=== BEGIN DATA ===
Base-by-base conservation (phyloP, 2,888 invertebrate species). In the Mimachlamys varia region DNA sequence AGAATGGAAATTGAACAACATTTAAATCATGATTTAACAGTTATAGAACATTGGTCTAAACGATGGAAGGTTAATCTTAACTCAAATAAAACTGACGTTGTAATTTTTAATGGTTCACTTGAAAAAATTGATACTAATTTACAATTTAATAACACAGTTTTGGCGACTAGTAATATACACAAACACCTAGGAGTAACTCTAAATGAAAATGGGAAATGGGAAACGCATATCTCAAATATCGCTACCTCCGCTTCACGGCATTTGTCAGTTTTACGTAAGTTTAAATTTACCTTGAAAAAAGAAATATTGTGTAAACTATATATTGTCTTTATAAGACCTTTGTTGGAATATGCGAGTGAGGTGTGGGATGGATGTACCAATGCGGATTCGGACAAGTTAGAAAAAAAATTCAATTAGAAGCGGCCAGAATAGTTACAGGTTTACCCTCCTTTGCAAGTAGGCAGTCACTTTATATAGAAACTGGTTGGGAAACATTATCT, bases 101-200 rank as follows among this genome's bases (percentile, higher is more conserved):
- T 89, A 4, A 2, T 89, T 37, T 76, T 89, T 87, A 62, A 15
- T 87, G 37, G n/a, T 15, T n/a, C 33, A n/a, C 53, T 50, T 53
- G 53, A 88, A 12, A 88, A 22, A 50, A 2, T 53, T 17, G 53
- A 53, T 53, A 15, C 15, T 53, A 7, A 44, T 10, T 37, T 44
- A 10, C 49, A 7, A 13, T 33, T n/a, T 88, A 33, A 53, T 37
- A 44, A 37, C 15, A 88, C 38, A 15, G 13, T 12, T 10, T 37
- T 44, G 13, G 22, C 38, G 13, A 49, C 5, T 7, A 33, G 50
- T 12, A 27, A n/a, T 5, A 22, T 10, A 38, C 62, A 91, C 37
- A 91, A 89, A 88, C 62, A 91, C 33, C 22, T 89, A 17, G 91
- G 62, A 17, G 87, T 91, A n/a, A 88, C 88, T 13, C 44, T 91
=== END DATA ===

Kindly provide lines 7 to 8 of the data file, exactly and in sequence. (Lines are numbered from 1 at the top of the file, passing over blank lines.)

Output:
- A 44, A 37, C 15, A 88, C 38, A 15, G 13, T 12, T 10, T 37
- T 44, G 13, G 22, C 38, G 13, A 49, C 5, T 7, A 33, G 50